“Finally, good news from The Hague!” famously cried the then Serbian prime minister Ivica Dacic at the acquittal on appeal of former Yugoslav army commander Momcilo Perisic by the International Criminal Tribunal for the former Yugoslavia. For him, and for the government he represented, this counted as vindication of Belgrade’s actions during the war. The fact that Serbia as a state had already been held partly responsible by the International Court of Justice (ICJ) for the very crimes this individual was tried for, was swept under the carpet [IJT-63].
by Joost van Egmond, The International Justice Tribune (IJT)
It’s a familiar sight throughout the former Yugoslavia. Former Kosovan prime minister Ramush Haradinaj was treated to a hero’s welcome on his return to Pristina after acquittal at The Hague [IJT-141]. So was Croatian general Ante Gotovina back home, after successfully appealing a previous conviction. It’s indicative of the scoreboard mentality which often frames the way the ICTY is looked upon in the region. A conviction of ‘your own’ counts as a national loss, acquittal is a win. Never mind the often damning facts that are considered proven in the verdict. It’s about scoring an acquittal. The real self-questioning that would be a step towards acknowledgement of the facts is hardly ever done. “If Gotovina was not responsible for the killing of civilians during Operation Storm – the military push he lead in 1995 – then who was?” asks Mario Mazic, a human rights activist in Croatia. He points out that his country missed a huge opportunity to investigate this question after Gotovina’s release. Many others say the same of their respective countries. But they struggle to be heard.
Can the ICTY achieve reconciliation?
While the ICTY states its work has “helped pave the way for reconciliation” between the former war parties, it is hardly equipped to do so. Pre-occupied as it is with establishing individual criminal responsibility, it tends to zoom in on legal issues that may be very relevant for a trial, but which won’t satisfy victims seeking recognition, nor open the eyes of those who chose to look the other way.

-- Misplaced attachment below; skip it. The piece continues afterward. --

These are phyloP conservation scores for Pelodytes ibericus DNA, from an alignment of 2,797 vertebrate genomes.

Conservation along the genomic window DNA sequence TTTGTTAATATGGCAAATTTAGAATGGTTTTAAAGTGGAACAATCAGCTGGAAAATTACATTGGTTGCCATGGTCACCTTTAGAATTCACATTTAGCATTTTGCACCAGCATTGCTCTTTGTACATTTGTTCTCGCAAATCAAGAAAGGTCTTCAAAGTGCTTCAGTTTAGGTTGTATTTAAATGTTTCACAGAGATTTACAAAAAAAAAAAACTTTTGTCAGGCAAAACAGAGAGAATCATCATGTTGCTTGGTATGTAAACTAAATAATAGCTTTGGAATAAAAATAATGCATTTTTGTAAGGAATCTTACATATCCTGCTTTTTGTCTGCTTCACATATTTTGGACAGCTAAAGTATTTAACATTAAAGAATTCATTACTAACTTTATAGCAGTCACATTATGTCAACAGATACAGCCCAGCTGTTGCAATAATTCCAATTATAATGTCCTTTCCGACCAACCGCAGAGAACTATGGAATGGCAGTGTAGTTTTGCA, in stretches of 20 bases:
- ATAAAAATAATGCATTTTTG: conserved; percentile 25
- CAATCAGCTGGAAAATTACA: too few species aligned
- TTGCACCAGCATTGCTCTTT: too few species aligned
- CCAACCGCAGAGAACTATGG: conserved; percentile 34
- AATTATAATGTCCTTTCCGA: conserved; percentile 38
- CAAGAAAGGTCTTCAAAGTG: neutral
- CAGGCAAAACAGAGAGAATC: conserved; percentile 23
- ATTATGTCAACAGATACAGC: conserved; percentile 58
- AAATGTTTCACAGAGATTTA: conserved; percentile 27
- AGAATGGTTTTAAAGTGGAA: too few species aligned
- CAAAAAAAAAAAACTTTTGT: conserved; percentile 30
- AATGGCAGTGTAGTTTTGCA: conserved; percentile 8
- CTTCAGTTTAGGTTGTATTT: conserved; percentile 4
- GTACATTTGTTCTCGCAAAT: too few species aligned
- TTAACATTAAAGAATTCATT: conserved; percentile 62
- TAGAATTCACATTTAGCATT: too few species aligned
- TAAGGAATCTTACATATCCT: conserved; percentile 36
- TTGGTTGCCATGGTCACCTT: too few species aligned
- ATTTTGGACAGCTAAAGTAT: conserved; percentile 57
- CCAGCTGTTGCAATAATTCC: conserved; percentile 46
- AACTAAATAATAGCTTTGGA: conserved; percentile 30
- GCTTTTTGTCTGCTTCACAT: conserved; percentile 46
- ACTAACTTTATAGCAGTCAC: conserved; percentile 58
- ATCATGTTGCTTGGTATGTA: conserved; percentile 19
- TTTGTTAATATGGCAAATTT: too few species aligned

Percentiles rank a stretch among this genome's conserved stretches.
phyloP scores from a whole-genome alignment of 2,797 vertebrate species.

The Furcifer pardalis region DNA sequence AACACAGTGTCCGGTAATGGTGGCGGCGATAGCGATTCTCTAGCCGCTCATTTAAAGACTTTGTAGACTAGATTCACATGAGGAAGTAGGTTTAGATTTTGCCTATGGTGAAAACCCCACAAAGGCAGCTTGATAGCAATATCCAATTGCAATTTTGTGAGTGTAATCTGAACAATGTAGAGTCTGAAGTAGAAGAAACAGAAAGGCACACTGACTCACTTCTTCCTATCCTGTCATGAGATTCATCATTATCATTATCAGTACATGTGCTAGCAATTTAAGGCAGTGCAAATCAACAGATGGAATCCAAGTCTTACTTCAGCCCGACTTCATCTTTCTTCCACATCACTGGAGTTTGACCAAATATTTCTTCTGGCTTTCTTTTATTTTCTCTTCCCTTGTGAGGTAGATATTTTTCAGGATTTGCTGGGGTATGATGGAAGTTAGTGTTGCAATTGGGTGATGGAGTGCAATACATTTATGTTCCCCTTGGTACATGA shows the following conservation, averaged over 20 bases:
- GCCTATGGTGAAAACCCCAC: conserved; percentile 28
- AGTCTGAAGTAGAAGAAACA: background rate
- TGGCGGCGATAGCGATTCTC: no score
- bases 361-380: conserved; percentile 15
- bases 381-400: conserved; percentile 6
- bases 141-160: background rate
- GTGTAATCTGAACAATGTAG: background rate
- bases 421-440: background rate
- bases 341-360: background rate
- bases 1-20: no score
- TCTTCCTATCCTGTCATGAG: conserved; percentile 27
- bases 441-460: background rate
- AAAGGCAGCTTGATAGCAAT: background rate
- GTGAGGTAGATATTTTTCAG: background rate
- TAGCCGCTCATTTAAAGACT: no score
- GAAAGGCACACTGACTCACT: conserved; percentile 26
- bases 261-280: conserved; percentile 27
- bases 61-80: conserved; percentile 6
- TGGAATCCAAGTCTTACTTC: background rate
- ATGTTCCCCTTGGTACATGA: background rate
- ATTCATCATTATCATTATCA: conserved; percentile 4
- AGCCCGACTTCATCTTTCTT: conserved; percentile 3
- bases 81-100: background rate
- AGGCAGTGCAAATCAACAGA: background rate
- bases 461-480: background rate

Despite this, in cases that lead to a conviction the tribunal has still led the way in establishing facts that could form building blocks of a historical narrative. But acquittals complicate that effort. An acquittal does not mean a crime has not been committed, but that subtlety is lost on both the suspects supporters and the victims. When Bosnian Serb wartime leader Radovan Karadzic was recently convicted of extermination as a crime against humanity in seven municipalities throughout Bosnia but acquitted of genocide in those places, at least a hundred victims and relatives assembled outside the courthouse labeled this a disgrace [IJT-192]. To them, this was impunity.
“The ICTY deals with individual criminal responsibility, it cannot write history for us, nor should we want it to,” says Mazic. “We need to do that ourselves.” Local activists from across the region have started to do just that by setting up Recom – short for Reconciliation Commission to push for the establishment of an independent commission to investigate what happened during the war. It would steer clear of the legal framing associated with the ICTY and instead focus on establishing the facts of what happened on the ground. “We are based on facts, on what happened to the people in the field. For that legal decisions are not relevant”, says Serbian human rights campaigner Natasa Kandic, a prominent supporter.